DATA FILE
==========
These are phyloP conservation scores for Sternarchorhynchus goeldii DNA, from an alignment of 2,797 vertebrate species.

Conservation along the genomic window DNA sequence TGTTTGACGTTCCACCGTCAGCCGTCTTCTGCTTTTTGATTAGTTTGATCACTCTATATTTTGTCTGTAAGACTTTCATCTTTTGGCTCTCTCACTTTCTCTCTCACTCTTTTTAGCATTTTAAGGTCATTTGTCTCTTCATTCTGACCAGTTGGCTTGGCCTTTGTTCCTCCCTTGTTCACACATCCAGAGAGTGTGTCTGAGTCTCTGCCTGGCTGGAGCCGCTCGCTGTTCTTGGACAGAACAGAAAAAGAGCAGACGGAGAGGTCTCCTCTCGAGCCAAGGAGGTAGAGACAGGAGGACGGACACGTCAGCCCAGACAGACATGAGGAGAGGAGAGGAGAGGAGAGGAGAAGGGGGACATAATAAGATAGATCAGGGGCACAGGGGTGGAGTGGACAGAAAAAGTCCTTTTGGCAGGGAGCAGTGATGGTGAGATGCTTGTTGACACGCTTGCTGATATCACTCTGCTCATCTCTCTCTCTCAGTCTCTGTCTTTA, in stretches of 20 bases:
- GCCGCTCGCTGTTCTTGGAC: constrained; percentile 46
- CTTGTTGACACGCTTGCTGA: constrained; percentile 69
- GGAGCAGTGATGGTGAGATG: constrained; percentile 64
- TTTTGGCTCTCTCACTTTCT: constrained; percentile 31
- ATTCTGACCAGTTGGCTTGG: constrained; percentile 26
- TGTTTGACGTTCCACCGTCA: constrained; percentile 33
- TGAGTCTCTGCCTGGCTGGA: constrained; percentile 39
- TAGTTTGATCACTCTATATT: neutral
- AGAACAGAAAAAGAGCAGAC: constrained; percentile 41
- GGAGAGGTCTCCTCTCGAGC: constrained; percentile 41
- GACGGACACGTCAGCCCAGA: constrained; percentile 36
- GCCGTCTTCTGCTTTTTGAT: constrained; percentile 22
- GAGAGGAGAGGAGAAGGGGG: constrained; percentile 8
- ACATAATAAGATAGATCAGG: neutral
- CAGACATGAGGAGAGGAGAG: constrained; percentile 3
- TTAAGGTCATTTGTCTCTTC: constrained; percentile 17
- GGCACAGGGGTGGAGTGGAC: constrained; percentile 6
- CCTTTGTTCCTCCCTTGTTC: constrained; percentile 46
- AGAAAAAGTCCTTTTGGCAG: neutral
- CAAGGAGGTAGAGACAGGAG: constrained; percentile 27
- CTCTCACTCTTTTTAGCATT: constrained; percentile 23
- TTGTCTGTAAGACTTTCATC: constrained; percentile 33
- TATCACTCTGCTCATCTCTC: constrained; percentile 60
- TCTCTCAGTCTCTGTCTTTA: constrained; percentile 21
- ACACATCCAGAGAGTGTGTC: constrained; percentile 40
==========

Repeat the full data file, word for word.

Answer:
These are phyloP conservation scores for Sternarchorhynchus goeldii DNA, from an alignment of 2,797 vertebrate species.

Conservation along the genomic window DNA sequence TGTTTGACGTTCCACCGTCAGCCGTCTTCTGCTTTTTGATTAGTTTGATCACTCTATATTTTGTCTGTAAGACTTTCATCTTTTGGCTCTCTCACTTTCTCTCTCACTCTTTTTAGCATTTTAAGGTCATTTGTCTCTTCATTCTGACCAGTTGGCTTGGCCTTTGTTCCTCCCTTGTTCACACATCCAGAGAGTGTGTCTGAGTCTCTGCCTGGCTGGAGCCGCTCGCTGTTCTTGGACAGAACAGAAAAAGAGCAGACGGAGAGGTCTCCTCTCGAGCCAAGGAGGTAGAGACAGGAGGACGGACACGTCAGCCCAGACAGACATGAGGAGAGGAGAGGAGAGGAGAGGAGAAGGGGGACATAATAAGATAGATCAGGGGCACAGGGGTGGAGTGGACAGAAAAAGTCCTTTTGGCAGGGAGCAGTGATGGTGAGATGCTTGTTGACACGCTTGCTGATATCACTCTGCTCATCTCTCTCTCTCAGTCTCTGTCTTTA, in stretches of 20 bases:
- GCCGCTCGCTGTTCTTGGAC: constrained; percentile 46
- CTTGTTGACACGCTTGCTGA: constrained; percentile 69
- GGAGCAGTGATGGTGAGATG: constrained; percentile 64
- TTTTGGCTCTCTCACTTTCT: constrained; percentile 31
- ATTCTGACCAGTTGGCTTGG: constrained; percentile 26
- TGTTTGACGTTCCACCGTCA: constrained; percentile 33
- TGAGTCTCTGCCTGGCTGGA: constrained; percentile 39
- TAGTTTGATCACTCTATATT: neutral
- AGAACAGAAAAAGAGCAGAC: constrained; percentile 41
- GGAGAGGTCTCCTCTCGAGC: constrained; percentile 41
- GACGGACACGTCAGCCCAGA: constrained; percentile 36
- GCCGTCTTCTGCTTTTTGAT: constrained; percentile 22
- GAGAGGAGAGGAGAAGGGGG: constrained; percentile 8
- ACATAATAAGATAGATCAGG: neutral
- CAGACATGAGGAGAGGAGAG: constrained; percentile 3
- TTAAGGTCATTTGTCTCTTC: constrained; percentile 17
- GGCACAGGGGTGGAGTGGAC: constrained; percentile 6
- CCTTTGTTCCTCCCTTGTTC: constrained; percentile 46
- AGAAAAAGTCCTTTTGGCAG: neutral
- CAAGGAGGTAGAGACAGGAG: constrained; percentile 27
- CTCTCACTCTTTTTAGCATT: constrained; percentile 23
- TTGTCTGTAAGACTTTCATC: constrained; percentile 33
- TATCACTCTGCTCATCTCTC: constrained; percentile 60
- TCTCTCAGTCTCTGTCTTTA: constrained; percentile 21
- ACACATCCAGAGAGTGTGTC: constrained; percentile 40